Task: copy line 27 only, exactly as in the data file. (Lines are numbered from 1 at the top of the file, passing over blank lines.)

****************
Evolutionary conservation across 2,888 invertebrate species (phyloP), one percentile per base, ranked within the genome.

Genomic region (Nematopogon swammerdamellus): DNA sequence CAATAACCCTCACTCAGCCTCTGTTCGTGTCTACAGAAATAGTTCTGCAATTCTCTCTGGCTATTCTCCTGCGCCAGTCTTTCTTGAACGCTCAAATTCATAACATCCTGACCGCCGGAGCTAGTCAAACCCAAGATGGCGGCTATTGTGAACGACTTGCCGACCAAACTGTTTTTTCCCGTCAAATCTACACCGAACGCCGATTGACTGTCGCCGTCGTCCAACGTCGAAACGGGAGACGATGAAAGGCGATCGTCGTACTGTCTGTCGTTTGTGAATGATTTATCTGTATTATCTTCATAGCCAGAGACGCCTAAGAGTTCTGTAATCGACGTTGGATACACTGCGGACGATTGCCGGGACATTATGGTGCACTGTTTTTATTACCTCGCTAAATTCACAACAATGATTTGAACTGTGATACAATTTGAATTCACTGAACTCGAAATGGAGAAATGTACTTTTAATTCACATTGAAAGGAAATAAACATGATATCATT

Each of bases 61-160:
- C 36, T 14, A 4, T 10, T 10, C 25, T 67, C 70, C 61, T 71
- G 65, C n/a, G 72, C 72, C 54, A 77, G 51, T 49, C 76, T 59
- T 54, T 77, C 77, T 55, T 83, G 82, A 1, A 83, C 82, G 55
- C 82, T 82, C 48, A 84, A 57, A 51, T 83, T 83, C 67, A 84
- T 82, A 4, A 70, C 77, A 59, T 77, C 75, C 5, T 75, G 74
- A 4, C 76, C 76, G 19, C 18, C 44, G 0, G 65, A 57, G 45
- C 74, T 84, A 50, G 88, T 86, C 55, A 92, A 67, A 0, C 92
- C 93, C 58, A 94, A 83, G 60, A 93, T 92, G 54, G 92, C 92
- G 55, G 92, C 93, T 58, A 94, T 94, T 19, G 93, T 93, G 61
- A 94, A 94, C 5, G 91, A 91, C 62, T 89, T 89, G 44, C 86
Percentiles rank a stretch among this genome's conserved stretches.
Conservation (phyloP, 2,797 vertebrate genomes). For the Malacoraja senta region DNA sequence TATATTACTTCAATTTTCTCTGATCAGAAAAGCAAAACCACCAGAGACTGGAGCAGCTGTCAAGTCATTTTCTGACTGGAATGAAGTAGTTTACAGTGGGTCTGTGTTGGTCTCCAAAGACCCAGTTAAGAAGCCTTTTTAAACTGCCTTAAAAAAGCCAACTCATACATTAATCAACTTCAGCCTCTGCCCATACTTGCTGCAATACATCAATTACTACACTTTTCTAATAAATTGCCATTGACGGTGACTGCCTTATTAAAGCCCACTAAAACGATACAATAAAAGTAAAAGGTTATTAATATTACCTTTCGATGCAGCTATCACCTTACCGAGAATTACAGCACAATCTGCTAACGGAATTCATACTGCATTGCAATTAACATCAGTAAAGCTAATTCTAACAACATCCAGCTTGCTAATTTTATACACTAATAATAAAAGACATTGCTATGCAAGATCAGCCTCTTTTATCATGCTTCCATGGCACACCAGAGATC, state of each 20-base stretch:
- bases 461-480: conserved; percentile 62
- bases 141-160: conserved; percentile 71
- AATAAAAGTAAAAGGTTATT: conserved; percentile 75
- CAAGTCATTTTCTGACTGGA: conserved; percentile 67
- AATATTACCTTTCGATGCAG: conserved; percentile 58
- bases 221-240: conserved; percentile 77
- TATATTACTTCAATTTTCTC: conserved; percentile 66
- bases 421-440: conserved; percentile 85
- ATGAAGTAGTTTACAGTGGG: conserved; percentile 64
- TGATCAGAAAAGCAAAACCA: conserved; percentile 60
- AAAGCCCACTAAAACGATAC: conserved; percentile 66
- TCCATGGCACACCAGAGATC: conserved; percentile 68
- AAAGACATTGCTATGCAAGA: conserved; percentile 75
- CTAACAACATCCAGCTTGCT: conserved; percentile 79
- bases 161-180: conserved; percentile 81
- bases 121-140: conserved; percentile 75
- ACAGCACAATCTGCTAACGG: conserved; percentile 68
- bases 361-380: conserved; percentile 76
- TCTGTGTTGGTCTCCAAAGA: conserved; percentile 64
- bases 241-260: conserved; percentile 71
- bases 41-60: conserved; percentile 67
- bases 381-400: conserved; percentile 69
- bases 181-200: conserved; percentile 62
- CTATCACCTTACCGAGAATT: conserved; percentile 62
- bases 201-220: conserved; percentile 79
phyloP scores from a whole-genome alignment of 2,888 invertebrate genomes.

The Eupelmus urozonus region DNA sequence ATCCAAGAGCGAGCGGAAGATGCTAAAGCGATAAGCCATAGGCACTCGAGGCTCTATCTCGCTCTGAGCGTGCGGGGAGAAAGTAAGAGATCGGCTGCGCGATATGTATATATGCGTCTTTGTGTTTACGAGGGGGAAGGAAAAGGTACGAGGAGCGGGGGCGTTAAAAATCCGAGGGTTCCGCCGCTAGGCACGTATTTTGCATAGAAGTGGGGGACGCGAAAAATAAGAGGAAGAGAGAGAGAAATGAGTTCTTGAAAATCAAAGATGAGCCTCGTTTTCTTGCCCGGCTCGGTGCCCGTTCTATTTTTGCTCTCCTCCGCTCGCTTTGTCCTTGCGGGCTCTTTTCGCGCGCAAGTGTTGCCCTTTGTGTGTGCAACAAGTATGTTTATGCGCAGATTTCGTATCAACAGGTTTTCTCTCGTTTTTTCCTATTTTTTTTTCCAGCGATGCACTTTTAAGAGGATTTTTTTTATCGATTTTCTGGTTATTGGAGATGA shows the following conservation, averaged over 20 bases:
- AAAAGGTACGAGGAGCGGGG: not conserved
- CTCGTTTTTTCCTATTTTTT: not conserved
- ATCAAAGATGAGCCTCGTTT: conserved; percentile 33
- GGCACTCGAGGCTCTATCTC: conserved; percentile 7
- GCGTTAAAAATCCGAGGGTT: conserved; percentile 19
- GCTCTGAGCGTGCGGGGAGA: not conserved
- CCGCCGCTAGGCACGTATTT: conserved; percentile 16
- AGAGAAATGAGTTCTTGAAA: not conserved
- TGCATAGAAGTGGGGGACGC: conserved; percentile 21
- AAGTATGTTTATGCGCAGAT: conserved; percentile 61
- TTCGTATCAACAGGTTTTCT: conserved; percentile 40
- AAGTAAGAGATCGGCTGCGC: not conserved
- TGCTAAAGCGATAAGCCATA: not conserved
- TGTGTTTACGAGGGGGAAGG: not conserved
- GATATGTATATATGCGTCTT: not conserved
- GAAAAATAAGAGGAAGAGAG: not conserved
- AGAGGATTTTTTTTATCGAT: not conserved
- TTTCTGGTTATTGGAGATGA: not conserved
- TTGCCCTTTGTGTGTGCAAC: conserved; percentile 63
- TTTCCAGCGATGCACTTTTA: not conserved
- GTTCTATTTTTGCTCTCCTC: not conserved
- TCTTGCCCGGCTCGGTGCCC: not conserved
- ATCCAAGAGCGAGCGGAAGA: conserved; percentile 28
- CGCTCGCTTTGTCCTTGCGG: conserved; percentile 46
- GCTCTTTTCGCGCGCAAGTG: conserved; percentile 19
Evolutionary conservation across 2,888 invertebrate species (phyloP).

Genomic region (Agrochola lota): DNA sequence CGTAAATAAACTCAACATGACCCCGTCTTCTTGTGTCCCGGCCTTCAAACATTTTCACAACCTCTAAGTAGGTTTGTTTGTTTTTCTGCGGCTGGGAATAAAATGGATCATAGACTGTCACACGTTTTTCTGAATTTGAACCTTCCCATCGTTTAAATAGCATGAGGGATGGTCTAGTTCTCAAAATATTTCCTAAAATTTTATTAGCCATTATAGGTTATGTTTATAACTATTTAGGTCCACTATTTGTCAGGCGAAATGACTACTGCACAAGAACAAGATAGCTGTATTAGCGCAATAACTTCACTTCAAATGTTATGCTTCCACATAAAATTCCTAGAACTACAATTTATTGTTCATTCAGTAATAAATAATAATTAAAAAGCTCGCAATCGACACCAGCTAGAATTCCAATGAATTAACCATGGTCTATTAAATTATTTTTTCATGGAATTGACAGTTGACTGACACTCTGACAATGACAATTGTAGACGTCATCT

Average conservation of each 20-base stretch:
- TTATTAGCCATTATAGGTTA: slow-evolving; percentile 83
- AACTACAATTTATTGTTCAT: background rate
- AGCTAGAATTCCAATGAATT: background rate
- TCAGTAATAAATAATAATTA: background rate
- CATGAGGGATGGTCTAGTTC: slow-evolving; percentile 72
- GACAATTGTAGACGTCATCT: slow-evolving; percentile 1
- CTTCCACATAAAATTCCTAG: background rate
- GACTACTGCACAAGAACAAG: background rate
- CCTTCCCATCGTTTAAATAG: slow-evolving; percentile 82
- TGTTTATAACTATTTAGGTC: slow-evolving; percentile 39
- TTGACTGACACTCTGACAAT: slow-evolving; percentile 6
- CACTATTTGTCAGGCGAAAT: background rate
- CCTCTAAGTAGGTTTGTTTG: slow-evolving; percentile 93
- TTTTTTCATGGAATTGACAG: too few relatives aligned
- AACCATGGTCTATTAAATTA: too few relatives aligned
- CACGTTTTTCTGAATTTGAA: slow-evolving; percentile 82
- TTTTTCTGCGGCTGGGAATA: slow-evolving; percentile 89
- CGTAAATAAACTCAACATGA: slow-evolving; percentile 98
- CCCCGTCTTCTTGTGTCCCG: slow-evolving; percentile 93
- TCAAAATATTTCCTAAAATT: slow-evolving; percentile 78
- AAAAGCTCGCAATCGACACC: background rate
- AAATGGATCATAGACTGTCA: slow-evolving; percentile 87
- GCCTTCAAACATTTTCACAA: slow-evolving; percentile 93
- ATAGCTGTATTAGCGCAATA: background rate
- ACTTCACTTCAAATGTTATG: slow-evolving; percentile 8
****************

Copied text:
- TCCATGGCACACCAGAGATC: conserved; percentile 68